In my experience, it takes two to four weeks on average to receive a response after the last interview, but there is no standard schedule. While the average time between an interview and an offer is about three weeks, it may depend on your location and industry. The job offer is followed by a review of the applications submitted, which can be processed by an applicant tracking system and then reviewed by a hiring manager. I wish there was a magic formula for how long it takes after an interview to receive an official job offer, but the length of the process depends on several factors, from the size of the company to the type of position and internal hiring practices.
If they tell the job seeker that it will be two weeks, then the job seeker must wait at least until those two weeks pass. For college graduates, the National Association of Universities and Employers (NACE) Recruiting Benchmarks Survey reports that employers who hire new college graduates take an average of 24 days to extend a job offer after an interview. You can keep track of the deadlines of your interviews by keeping track of the stages of the interview process and using the notes function for each of your jobs marked as favorites in Teal's Job Tracker. If you know that you want to make a job offer, evaluate it quickly and send them the next step in the process.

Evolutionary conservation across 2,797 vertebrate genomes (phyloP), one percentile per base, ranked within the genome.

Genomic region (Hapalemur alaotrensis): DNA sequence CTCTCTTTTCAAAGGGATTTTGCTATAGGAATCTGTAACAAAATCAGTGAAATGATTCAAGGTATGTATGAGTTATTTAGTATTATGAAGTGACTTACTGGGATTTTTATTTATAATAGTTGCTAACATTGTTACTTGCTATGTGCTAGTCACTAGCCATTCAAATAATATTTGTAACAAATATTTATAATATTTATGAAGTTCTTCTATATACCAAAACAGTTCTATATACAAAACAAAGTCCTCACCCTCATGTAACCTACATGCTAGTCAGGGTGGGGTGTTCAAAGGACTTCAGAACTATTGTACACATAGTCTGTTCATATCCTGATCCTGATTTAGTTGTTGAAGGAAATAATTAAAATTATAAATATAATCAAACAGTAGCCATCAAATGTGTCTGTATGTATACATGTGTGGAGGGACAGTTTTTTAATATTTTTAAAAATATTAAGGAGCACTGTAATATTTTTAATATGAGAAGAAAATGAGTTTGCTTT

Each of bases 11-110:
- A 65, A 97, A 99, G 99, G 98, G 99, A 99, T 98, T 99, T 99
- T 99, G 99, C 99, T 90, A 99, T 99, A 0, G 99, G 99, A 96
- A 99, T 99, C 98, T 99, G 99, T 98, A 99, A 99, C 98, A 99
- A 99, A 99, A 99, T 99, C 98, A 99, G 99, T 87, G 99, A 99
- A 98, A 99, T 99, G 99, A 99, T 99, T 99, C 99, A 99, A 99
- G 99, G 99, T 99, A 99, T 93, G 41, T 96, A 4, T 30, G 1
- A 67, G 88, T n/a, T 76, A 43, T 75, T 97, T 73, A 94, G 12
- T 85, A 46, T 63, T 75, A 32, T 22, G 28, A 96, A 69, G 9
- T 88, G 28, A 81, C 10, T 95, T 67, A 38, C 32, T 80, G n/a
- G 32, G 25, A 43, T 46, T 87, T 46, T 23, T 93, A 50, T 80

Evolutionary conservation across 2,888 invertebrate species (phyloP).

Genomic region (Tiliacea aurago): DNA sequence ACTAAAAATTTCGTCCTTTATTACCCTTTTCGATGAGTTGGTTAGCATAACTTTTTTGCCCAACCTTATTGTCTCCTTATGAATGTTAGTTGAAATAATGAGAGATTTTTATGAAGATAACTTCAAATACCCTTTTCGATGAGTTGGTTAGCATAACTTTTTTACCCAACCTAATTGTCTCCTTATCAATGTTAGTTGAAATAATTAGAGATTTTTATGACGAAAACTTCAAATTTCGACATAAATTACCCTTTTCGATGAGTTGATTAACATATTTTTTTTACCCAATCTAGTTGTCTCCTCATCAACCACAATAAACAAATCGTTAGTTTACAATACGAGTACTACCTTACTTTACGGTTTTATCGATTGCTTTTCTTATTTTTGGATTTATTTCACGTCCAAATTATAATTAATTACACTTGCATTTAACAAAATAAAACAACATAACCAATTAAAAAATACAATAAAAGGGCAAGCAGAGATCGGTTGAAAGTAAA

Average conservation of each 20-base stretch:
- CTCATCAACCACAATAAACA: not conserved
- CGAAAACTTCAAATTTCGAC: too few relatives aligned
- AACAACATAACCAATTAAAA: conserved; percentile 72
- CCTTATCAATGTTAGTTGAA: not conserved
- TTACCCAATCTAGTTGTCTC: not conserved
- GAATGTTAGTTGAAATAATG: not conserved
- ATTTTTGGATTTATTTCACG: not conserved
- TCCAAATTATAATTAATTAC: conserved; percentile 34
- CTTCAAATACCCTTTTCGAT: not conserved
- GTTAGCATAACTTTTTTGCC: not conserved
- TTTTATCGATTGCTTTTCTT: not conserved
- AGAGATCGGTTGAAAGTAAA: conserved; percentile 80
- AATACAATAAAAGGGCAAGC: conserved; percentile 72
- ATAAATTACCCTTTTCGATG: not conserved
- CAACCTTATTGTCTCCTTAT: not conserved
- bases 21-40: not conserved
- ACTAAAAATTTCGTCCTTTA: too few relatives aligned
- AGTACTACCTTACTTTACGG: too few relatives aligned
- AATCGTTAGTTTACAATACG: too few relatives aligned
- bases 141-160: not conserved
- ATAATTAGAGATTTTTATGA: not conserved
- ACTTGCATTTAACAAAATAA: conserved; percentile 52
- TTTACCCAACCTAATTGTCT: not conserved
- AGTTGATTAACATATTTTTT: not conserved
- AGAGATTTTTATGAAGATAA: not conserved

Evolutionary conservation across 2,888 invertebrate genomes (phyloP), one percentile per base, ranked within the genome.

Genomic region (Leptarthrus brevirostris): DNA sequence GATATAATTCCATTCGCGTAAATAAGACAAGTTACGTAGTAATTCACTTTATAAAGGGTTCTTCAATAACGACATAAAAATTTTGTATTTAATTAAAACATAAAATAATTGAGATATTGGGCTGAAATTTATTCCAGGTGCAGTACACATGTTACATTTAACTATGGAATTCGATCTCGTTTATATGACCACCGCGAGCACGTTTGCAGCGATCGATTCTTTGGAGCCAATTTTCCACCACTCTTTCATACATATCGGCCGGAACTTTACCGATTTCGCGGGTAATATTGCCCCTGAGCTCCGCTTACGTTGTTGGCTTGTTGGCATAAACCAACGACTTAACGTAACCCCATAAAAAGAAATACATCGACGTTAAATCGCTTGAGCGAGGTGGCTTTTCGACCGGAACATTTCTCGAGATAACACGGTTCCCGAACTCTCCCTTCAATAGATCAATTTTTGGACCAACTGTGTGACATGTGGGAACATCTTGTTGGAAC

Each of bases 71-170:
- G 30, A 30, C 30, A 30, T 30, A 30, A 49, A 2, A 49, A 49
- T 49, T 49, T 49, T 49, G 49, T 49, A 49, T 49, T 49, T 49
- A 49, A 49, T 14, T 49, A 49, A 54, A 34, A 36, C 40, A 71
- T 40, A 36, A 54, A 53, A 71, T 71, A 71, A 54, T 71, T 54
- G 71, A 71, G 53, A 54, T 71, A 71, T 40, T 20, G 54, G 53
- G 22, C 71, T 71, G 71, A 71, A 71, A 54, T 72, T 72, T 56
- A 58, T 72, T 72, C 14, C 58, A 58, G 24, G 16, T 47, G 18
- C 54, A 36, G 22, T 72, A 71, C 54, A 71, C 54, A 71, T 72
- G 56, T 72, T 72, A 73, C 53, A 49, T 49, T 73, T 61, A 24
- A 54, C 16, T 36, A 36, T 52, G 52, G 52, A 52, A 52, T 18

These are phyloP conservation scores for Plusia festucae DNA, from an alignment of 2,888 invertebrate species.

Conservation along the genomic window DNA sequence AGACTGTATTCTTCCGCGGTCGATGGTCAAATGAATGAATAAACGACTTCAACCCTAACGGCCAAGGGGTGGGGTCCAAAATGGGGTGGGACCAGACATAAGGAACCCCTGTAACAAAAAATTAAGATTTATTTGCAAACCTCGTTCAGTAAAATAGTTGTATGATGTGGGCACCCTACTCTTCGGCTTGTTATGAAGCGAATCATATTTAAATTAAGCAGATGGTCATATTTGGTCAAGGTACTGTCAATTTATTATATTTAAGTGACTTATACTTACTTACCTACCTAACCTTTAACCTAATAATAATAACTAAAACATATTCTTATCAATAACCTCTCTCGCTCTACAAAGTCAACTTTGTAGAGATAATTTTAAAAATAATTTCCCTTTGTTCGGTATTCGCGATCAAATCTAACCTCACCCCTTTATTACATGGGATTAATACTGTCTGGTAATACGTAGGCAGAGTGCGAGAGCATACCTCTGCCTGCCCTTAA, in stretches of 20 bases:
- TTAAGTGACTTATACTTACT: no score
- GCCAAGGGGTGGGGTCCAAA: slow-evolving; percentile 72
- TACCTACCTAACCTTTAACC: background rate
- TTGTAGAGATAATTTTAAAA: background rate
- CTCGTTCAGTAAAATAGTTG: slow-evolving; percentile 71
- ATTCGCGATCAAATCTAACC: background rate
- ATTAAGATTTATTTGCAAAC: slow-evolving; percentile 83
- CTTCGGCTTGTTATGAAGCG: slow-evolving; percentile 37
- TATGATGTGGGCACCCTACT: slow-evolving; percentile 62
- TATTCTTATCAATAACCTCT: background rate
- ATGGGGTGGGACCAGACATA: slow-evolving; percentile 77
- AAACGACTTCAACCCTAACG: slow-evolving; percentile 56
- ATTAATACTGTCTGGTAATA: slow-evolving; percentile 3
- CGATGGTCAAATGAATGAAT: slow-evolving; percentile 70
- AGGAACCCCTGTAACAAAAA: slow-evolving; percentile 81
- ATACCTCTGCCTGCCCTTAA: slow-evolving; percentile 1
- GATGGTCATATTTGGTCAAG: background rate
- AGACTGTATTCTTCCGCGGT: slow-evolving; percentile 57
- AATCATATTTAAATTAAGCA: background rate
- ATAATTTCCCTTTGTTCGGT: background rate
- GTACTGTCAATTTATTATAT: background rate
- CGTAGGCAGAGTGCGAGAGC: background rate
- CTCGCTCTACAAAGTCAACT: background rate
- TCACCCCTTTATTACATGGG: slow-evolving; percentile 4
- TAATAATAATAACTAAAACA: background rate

Of course, we can't say with certainty what's going on within this company, but no job seeker should stop their search or pin their hopes on just one position until they receive a written offer from the company. If you ask how long candidates should wait for an answer and they give you a specific timeline (for example, it's tempting to put all your eggs in the same basket), but until you have a real job offer in hand, it's best to keep applying and interviewing actively. Depending on when you're looking for a job, the industry you're heading to and the skill set you bring, you may receive an offer within 24 to 48 hours or wait weeks before you hear a word. You've found a company with a job offer that you're excited about and you've already conducted several job interviews with several team members.
It's been two weeks since they told me that they were approving a job offer to send me, my question is, why is it taking so long? Aren't they being able to approve the budget when they said they did? In my opinion, making a candidate wait long periods of time to receive an offer or to communicate that someone has been selected indicates a lack of preparation, an inability to make a decision, or a poor hiring process.
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